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Hannah initially demonstrates an apathy toward her own heritage. She has no interest in going to the Passover Seder dinner and sees it as something to be endured rather than to be celebrated. Hannah is bored celebrating the Jewish holiday with her family. When Hannah rises from the table to symbolically open the door for the prophet Elijah, she is transported to Poland in 1942. There she inhabits the life of Chaya Abramowicz. There she experiences first hand her heritage and the atrocities her people experienced during WW2.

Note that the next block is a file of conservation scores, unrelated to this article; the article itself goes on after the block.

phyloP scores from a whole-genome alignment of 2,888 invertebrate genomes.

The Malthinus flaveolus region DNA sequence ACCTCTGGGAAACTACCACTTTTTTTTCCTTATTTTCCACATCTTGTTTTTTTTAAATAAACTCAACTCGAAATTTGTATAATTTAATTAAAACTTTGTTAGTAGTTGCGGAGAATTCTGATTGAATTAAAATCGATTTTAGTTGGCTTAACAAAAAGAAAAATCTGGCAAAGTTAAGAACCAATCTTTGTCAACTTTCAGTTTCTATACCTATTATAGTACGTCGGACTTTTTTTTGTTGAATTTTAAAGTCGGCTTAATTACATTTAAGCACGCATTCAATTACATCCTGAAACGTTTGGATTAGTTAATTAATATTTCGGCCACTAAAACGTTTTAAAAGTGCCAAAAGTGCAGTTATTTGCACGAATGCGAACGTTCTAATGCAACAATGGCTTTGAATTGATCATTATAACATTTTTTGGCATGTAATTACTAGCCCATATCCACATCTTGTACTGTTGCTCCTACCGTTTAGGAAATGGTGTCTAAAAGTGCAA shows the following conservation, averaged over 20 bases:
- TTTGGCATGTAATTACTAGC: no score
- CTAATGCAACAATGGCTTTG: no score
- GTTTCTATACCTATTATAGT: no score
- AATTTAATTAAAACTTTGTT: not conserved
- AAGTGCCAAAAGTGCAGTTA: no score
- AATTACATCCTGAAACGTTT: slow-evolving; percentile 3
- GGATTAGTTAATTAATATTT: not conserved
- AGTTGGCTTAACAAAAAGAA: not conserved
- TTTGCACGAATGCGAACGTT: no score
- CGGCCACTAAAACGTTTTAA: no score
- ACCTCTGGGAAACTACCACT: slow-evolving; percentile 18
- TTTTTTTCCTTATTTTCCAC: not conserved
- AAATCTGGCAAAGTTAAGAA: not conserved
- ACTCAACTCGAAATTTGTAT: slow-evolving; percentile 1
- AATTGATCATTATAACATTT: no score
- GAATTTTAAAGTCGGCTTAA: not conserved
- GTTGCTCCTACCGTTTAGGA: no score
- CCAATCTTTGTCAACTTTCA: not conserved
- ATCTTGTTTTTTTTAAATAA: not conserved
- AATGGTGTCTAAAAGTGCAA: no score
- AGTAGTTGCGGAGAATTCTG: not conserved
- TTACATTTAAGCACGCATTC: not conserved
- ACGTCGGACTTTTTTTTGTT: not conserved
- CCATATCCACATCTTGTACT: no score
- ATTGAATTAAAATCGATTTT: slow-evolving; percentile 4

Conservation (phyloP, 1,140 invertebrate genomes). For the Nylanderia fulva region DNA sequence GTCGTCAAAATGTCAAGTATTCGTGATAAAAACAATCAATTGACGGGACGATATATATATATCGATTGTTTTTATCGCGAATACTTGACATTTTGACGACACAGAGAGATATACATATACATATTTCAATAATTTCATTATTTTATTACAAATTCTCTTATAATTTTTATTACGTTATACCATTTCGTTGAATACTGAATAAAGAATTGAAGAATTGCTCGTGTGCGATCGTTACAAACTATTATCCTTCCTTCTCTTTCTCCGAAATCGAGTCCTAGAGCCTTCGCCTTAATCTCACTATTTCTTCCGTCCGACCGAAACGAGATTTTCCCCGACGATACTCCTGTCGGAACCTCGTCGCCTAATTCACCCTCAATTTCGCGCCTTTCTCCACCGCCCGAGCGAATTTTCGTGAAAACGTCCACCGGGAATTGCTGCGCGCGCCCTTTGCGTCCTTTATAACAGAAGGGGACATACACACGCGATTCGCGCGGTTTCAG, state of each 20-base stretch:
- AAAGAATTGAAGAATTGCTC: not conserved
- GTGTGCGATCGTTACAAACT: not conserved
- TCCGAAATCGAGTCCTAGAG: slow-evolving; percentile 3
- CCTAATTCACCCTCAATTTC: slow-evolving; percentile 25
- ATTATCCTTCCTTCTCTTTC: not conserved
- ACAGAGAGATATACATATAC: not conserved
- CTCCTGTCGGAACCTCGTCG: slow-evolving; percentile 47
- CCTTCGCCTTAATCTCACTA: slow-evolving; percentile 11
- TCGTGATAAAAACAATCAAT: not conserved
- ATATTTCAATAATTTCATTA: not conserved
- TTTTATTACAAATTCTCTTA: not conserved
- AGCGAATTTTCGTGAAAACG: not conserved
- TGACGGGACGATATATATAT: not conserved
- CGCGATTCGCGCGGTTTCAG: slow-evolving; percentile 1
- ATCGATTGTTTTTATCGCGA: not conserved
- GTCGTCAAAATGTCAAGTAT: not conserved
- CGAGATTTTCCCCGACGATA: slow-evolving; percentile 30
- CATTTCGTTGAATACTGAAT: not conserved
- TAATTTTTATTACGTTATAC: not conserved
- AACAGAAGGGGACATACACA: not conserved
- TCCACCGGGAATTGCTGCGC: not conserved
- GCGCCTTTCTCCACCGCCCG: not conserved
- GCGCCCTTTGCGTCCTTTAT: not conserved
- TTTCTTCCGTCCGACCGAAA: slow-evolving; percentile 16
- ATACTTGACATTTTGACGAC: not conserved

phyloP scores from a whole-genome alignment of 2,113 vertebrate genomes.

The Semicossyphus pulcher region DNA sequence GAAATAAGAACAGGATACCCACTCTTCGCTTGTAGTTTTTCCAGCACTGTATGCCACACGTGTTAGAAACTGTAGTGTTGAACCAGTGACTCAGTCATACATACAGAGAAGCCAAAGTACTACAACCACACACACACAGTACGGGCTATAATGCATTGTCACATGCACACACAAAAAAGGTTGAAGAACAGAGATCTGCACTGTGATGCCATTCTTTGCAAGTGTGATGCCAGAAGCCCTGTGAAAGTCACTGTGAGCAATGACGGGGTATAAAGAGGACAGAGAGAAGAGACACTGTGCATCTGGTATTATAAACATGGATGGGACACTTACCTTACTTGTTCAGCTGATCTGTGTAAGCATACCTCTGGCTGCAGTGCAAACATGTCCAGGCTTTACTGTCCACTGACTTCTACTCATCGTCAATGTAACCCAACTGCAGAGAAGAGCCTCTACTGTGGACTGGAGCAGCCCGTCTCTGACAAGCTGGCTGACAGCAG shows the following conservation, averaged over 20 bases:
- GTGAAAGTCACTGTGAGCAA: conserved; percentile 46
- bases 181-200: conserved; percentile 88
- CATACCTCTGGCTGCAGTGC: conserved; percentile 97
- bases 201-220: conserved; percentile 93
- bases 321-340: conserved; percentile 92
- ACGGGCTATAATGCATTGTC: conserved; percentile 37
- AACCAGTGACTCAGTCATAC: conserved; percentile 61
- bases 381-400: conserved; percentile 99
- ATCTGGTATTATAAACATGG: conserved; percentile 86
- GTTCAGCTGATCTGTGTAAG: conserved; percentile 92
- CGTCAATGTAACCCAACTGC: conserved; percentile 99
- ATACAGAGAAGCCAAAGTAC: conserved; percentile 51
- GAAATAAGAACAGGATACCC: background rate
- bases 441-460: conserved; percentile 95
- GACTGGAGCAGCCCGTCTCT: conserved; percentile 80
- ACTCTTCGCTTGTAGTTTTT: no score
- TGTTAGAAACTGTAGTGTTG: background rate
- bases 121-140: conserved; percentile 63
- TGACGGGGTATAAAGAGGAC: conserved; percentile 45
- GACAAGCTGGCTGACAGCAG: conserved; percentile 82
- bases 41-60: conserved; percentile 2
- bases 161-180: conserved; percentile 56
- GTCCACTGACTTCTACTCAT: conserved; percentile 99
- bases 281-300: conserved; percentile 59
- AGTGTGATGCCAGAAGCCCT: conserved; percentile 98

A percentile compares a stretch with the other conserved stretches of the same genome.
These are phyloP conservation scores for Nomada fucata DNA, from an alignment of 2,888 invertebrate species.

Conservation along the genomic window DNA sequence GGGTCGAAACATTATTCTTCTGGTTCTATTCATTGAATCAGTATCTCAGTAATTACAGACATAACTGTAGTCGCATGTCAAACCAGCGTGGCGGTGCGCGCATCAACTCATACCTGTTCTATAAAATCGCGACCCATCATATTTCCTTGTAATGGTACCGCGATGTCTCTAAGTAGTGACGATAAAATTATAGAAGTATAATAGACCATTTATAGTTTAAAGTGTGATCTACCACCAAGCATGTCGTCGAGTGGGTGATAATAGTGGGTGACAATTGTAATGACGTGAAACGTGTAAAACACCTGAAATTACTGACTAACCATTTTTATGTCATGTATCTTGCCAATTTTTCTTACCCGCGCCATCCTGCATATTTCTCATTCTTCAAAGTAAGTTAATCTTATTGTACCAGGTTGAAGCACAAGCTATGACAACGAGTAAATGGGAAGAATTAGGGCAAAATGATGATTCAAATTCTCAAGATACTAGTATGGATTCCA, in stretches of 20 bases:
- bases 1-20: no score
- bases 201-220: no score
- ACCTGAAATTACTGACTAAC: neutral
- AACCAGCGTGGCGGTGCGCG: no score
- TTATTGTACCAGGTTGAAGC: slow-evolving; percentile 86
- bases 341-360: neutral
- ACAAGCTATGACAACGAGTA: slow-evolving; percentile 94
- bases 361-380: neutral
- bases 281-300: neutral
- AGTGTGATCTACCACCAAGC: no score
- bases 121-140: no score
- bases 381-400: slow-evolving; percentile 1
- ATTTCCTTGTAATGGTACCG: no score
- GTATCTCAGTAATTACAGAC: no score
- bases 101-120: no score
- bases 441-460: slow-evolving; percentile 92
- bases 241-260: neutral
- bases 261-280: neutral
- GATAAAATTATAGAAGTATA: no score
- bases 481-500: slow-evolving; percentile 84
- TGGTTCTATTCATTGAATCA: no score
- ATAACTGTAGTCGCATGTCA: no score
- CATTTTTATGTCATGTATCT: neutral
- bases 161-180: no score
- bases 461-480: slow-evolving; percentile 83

This concept, that the present is a living product of the events of the past, echoes throughout the novel. Consider how casually Commandant Breuer decided who lived and who died in the camp. Without any real consideration, entire bloodlines and family trees were destroyed. As a result the families of survivors have a greater appreciation of their own lives, knowing that their ancestors were able to survive a horrific ordeal and should not be forgotten.
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